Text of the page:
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> lately it feels like _Science_ and _Nature_ are in fact especially likely to collect results that are very exciting and also wrong, because they feel like they're the best journals so their results should be surprising.

I believe this is accurate on all counts.

Slate Star Codex put the issue fairly pithily: there's only one way to get surprising-if-true results that isn't surprising.

Here's how I explain it: Science and Nature play a role different from other journals. Their role is to stimulate new thoughts amongst the most skilled in the field. Any really good scientist in a field can read a paper published by another really good scientist and hone away the bullshit, but be inspired by the ideas. People who are not skilled in the art of reading a competitive paper are going to be disappointed by the sloppy lab work, sloppy writing, sloppy thinking, because it appears that the overall benefit of disseminating new ideas widely for experts to cogitate on may exceed the value from having "perfectly correct" papers.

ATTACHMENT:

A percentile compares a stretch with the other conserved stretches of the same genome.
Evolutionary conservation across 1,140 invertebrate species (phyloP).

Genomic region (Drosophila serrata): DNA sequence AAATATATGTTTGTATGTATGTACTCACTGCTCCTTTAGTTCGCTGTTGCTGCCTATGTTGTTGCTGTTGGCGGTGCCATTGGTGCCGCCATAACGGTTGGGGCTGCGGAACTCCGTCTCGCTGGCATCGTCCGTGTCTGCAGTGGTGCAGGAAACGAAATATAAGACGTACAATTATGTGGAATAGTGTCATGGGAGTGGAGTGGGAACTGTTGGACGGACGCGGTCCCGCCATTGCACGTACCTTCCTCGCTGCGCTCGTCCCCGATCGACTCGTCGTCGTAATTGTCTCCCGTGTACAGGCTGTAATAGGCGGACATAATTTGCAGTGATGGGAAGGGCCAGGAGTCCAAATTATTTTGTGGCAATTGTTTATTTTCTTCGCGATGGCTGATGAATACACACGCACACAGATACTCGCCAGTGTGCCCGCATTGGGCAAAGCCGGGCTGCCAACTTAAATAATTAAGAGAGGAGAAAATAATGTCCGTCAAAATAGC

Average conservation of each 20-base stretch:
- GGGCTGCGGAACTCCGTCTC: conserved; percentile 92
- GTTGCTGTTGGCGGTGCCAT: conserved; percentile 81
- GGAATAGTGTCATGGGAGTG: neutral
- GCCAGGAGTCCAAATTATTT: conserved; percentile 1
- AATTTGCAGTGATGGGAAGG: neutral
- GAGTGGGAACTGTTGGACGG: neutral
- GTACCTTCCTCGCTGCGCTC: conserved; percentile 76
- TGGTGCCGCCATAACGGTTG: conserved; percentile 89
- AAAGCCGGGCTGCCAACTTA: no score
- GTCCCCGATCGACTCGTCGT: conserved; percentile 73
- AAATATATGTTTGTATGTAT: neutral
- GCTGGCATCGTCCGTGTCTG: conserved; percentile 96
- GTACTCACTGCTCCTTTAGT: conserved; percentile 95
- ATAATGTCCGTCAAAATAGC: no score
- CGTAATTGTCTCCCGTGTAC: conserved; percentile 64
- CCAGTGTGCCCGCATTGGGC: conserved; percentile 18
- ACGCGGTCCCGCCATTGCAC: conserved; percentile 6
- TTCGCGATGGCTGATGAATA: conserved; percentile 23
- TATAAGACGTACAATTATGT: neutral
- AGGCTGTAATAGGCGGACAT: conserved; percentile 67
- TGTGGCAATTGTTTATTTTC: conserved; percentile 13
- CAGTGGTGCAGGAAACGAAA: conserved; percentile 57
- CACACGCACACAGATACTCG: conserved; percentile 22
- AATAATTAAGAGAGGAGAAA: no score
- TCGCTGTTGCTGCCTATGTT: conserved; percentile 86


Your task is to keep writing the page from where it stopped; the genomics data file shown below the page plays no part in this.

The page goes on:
Case in point: the original DNA structure paper (W&C, 1953) actually had a wrong detailed structure for the DNA (but the right conclusion about how the structure provided a hypothesis for a templating mechanism) because the alcohol concentration used to form the crystal was too high. The value of getting the paper out the community ASAP greatly exceeded the small details that were wrong (which eventually got resolved), because it stimulated the thought of the community around the templating mechanism.

Can you explain the joke?

The only way to get a surprising-if-true result that is not surprising is if the result is not true. Hence the joke is that most of these surprising findings are probably B.S.

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